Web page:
The teenager's round the world record attempt is still very risky, but I'm marvelling at his achievement
The time has come for some of us to give credit where it’s due and admit we that maybe we had it wrong.
Whether or not we are witnessing history in the making, one thing’s for sure: a courageous and exciting sailing hero is being formed in front of our eyes.
I’m talking about Mike Perham, the teenage sailor who celebrated his 17th birthday at sea two weeks ago deep in the Southern Ocean. Now south of Tasmania, he is halfway through his attempt to become the youngest person to sail round the world solo.
I hope he succeeds but ultimately even if he doesn’t his achievement is incredible. My colleague Dick Durham at Yachting Monthly brought me up with a round turn last week when he pointed out that this is a boy not yet old enough to vote or buy a beer.
(The photo above shows him opening his birthday presents and holding a book on driving test theory. When he gets back he will be old enough to start driving a car!)
When Mike and his Dad Peter announced their plans at the Southampton Boat Show in September, a lot of us were worried by their lack of preparation and apparent naivety. Mike set off without as much as a single day’s solo experience in the boat.
Rod Carr, chief executive of the RYA, pleaded with Peter Perham to delay the voyage so his son could accrue more experience. He did not think it at all wise to short change sea time for the sake of what is, in effect, a publicity stunt defined by its expiry date.
Neither did Mark Turner, the business partner of Ellen MacArthur, who was also concerned about the choice of boat. When his company chartered the same Open 50 for no less a sailor than Nick Moloney, he pointed out, Moloney at times found it hair-raising downwind.
And when Skip Novak met the teenager en route in Cape Town earlier this year he felt compelled to write to us with his misgivings, a letter we have published in our May issue.
Those of us who have closely followed or been involved in round the world projects instinctively felt the Perhams didn’t know what they didn’t know. When I talked to Mike’s Dad, he argued that best way for Mike to learn was to set off, go out there and do it.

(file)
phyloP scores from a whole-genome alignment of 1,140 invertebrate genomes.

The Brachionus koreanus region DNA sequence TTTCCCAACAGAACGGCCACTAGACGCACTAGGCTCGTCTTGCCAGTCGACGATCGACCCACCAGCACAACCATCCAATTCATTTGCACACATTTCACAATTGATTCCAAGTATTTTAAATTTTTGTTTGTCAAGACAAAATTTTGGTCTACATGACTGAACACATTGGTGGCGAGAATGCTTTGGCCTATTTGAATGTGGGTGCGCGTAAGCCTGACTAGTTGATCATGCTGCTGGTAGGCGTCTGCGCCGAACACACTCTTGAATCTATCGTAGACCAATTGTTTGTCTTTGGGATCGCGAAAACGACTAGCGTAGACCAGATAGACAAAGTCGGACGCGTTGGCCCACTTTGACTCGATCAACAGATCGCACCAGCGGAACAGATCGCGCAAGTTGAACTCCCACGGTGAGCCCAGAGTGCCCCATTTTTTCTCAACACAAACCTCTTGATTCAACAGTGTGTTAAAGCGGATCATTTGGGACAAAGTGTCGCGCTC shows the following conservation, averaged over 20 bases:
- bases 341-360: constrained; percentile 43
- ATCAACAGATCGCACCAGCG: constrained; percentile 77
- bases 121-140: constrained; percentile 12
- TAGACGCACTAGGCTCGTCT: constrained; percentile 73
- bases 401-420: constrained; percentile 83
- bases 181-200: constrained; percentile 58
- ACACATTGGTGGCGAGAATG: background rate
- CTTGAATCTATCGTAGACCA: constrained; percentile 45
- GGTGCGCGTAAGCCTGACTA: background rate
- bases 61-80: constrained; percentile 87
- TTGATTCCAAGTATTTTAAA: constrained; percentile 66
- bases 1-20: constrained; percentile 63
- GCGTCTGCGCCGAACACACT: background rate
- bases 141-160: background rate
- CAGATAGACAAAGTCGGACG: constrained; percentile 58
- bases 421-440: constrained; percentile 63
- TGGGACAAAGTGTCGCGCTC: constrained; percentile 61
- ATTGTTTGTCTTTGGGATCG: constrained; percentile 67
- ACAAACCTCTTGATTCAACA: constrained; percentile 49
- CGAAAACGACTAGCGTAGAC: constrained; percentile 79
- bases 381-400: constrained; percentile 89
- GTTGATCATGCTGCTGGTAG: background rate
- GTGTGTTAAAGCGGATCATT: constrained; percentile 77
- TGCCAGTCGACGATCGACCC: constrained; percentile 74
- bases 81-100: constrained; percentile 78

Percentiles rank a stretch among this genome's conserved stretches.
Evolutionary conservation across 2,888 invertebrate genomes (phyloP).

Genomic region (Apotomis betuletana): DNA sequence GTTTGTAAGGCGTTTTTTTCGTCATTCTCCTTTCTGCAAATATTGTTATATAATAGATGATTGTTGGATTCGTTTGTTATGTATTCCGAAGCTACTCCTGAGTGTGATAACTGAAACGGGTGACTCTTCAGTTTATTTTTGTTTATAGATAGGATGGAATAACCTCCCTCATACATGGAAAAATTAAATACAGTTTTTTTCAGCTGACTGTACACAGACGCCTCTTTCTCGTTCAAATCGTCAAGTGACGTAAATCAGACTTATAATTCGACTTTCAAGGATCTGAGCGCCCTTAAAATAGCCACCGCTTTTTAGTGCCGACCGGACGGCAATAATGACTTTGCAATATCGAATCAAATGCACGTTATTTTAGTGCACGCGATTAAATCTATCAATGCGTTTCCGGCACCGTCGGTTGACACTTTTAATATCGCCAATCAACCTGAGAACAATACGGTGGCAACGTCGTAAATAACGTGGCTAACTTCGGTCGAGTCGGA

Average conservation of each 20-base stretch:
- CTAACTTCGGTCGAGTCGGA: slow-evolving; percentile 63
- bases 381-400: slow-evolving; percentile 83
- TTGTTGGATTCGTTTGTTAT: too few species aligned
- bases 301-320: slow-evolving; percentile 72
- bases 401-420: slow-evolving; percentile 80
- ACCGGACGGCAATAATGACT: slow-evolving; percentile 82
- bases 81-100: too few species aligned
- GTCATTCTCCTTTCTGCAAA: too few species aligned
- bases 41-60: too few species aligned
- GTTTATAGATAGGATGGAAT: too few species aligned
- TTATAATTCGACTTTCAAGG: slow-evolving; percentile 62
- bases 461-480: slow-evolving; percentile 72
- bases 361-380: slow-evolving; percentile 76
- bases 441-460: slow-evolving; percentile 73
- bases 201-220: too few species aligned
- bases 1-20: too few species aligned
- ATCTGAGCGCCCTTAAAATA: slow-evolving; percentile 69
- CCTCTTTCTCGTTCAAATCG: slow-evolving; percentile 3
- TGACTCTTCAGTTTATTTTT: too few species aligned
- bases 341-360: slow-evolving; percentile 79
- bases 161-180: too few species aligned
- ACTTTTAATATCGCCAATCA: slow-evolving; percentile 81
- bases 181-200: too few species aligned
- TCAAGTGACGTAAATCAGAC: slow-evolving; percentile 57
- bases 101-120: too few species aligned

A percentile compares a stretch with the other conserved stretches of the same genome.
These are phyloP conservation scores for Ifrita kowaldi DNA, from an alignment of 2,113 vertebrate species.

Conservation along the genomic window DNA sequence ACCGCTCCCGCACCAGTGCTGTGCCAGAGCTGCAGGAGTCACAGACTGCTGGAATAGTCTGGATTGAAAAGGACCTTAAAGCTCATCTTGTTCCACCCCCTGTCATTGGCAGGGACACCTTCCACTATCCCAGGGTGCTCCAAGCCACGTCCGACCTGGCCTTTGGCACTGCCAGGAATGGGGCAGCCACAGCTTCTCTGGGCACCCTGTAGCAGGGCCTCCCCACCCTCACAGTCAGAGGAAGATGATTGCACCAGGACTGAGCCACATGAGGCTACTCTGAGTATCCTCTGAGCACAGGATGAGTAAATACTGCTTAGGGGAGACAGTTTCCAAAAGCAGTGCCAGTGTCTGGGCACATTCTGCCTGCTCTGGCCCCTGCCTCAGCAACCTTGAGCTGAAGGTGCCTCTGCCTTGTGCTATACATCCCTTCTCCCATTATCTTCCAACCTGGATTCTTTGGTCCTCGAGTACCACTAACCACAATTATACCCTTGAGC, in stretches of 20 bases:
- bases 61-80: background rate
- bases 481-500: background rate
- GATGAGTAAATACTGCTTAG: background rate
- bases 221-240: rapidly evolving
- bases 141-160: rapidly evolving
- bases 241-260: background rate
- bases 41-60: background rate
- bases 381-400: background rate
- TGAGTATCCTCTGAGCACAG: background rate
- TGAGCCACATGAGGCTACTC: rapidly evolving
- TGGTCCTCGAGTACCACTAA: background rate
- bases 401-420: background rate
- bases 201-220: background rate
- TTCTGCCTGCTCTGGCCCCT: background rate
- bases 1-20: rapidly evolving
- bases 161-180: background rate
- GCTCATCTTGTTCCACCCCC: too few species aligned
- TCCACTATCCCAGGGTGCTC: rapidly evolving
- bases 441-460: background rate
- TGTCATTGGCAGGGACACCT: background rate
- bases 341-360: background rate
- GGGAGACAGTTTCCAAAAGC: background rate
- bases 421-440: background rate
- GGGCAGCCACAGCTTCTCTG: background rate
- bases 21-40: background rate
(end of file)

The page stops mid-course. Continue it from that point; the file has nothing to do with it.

It was an eery echo in long since changed times of the Nigel Tetley/Donald Crowhurst/Chay Blyth defence: pick it up as you go along. Some merit; a lot of risk.
So underneath what might have sounded like straightforward scepticism was real and well-meaning concern for the boy’s safety. No doubt Mike has had a steep learning curve. A voyage that originally was to be non-stop has had three halts in Portugal, the Canaries and Cape Town to fix autopilot and presumably other problems.
But Mike clearly has learned as he’s gone along. I’m astounded by his incredibly upbeat and mature blogs . Do please read them and admire the sheer scale of his achievement.
To sail halfway across the Southern Ocean on your own at barely 17, in a beast of an Open 50, enduring rough weather and a knockdown the other day: how do you measure that? It’s amazing.
And yet?.and yet? this is still a risky adventure. Ahead of him is 6,000 miles of empty Southern Ocean. It’s now very late in the season. The racers have long gone. Winter is on its way; the days are getting shorter.
No matter how far north he is routed, Mike must eventually descend to 56°S to round Cape Horn. The prospect of doing so in late April or May is a little scary.
But Mike Perham has confounded all sceptics so far, and good on him. May he have every possible fair wind and arrive back safely.